Mongolia

Overview

Country Mongolia Capital : Ulan Bator

Mongolia’s land area is roughly equivalent to that of the countries of western and central Europe. It has a population of over 3 million.

Around three-fourths of Mongolia’s area consists of pasturelands, which support the immense herds of grazing livestock. The remaining area is divided between forests and barren deserts, with only a tiny fraction of the land under crops.

Livestock raising, based on millions of head of sheep, goats, cattle, horses and camels, accounts for some four-fifths of the value of agricultural production. Only roughly 1% of Mongolia’s land area is used to grow crops, three-fourths of which is sown with grains—primarily spring wheat but with some barley and oats—and the rest with potatoes, fodder crops and vegetables such as cabbage and carrots.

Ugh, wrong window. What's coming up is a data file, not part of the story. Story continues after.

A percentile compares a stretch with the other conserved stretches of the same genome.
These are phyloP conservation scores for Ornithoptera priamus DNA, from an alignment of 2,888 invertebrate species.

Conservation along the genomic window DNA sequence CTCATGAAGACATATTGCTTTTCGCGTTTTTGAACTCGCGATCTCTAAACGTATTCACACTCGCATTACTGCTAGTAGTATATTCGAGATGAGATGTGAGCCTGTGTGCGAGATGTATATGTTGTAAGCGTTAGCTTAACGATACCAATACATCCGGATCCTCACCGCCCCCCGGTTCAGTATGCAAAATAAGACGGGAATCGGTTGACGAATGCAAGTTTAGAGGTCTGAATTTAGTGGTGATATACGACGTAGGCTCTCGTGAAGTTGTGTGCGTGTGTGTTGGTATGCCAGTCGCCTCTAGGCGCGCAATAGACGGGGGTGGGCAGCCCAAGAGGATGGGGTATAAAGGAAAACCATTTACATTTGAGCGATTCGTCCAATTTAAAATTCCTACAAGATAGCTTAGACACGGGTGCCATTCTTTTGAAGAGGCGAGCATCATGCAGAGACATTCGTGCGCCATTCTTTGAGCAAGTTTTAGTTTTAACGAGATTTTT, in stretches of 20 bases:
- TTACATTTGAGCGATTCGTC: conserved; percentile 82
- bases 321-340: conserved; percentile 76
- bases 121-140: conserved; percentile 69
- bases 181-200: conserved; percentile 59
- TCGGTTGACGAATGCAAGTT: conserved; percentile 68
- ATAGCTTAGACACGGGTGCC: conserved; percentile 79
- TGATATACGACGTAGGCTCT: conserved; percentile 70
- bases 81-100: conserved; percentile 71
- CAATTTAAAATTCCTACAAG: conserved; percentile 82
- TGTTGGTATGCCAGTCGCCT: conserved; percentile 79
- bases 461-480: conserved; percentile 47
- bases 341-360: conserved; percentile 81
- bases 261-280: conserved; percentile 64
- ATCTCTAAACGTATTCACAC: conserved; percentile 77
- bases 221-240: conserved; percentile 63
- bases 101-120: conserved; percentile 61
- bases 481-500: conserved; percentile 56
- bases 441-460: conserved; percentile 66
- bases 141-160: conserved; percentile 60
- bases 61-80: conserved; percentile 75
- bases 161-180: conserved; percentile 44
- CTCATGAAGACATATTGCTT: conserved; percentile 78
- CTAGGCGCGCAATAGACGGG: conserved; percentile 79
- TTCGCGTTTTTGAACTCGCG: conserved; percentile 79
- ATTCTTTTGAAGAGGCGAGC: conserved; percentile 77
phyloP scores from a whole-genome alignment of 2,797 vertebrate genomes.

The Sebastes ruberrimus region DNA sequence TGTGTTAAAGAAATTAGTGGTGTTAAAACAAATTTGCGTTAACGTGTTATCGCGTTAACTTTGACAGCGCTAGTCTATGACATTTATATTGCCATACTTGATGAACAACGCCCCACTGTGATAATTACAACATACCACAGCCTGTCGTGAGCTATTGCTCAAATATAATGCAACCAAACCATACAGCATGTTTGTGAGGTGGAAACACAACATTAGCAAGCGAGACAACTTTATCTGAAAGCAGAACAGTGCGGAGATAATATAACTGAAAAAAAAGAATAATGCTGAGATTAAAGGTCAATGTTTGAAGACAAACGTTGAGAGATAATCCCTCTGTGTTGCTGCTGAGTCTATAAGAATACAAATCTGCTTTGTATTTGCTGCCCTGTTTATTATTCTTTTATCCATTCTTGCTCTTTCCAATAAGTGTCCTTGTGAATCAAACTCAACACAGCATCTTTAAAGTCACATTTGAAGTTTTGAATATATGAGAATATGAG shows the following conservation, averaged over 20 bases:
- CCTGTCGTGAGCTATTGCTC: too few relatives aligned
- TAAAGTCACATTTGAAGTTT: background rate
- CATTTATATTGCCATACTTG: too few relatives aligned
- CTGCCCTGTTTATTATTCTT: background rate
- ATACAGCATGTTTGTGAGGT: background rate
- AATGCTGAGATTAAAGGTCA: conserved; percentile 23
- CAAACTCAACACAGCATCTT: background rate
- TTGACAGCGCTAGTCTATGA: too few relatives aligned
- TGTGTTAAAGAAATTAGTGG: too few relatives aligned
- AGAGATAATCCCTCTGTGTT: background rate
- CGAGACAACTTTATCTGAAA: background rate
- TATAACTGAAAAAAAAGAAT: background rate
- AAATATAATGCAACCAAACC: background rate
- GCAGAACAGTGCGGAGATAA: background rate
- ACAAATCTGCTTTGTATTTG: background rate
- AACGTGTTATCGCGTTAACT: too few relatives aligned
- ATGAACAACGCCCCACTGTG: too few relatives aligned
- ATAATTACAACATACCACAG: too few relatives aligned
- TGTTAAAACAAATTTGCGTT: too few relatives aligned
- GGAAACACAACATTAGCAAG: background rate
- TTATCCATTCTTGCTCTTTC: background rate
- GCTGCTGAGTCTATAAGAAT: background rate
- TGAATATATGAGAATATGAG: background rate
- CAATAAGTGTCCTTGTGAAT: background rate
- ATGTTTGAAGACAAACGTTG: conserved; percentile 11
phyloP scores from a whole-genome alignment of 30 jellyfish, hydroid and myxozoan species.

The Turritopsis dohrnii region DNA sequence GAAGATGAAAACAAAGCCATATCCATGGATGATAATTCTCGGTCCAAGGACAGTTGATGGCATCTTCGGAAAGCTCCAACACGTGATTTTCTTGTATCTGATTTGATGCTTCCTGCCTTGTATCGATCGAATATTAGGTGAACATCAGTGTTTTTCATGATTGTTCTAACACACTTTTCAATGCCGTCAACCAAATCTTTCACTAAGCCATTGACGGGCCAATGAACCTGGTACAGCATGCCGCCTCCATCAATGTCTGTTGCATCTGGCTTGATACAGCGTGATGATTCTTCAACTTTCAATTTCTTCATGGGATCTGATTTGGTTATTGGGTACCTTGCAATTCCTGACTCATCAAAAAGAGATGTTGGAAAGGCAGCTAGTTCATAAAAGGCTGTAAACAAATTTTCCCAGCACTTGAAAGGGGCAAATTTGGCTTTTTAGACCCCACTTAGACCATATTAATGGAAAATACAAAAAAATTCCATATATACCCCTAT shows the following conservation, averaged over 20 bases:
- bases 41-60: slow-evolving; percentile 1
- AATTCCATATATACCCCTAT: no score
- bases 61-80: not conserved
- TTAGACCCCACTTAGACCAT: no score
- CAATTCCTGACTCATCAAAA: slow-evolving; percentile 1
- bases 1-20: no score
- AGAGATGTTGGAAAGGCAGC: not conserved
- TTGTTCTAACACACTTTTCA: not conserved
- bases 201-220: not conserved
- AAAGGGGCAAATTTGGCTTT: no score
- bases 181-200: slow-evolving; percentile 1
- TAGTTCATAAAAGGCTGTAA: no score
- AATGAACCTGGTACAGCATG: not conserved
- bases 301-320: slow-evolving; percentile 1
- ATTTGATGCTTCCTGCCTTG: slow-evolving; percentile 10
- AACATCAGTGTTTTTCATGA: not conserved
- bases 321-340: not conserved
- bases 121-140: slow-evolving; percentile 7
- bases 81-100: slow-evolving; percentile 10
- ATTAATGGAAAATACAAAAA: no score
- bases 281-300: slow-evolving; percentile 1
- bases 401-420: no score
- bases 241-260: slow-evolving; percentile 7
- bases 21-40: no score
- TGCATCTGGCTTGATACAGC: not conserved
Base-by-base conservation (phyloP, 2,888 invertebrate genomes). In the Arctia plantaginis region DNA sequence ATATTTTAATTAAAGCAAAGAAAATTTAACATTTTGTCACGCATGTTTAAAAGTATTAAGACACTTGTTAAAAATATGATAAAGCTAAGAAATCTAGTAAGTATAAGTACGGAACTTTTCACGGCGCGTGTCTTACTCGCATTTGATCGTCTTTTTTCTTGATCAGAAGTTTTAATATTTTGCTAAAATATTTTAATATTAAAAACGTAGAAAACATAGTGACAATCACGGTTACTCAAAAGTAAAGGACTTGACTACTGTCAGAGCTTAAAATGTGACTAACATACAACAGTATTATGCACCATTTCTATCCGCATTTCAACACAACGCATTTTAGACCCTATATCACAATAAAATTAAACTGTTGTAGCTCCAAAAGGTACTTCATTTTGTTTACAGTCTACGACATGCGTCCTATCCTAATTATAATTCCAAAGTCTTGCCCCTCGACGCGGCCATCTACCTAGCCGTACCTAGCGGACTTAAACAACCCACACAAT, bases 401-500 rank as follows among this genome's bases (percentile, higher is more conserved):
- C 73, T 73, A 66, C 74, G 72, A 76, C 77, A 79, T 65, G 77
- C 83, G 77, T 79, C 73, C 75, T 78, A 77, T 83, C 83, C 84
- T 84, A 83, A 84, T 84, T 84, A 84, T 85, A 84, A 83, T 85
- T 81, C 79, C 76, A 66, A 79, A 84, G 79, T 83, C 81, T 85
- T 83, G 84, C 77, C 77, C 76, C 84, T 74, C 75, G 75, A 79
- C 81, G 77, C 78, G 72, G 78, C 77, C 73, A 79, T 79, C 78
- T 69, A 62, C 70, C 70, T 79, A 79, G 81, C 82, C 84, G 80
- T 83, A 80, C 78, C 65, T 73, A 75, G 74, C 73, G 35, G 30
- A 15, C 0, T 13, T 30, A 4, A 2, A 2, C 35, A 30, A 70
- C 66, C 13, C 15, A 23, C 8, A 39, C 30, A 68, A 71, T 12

95-99% of the food energy consumed in Mongolia comes from crops that are not native to the region. Most of these plants’ diversity is found elsewhere on the planet.

The Crop Trust has supported 2 projects in Mongolia

  1. Barley: The Crop Trust supported the Plant Science Agricultural Research Training Institute (PSARTI) to regenerate and characterize 320 barley accessions with the objective of rescuing threatened diversity and enhancing use of the crops. 148 accessions are safety duplicated at the International Center for Agricultural Research in the Dry Areas (ICARDA) and a further 160 at the Svalbard Global Seed Vault.
  2. Wheat: The Crop Trust supported the Plant Science Agricultural Research Training Institute (PSARTI) to regenerate, characterize and safety duplicat 343 wheat accessions with the objective of rescuing threatened diversity and enhancing use of the crops.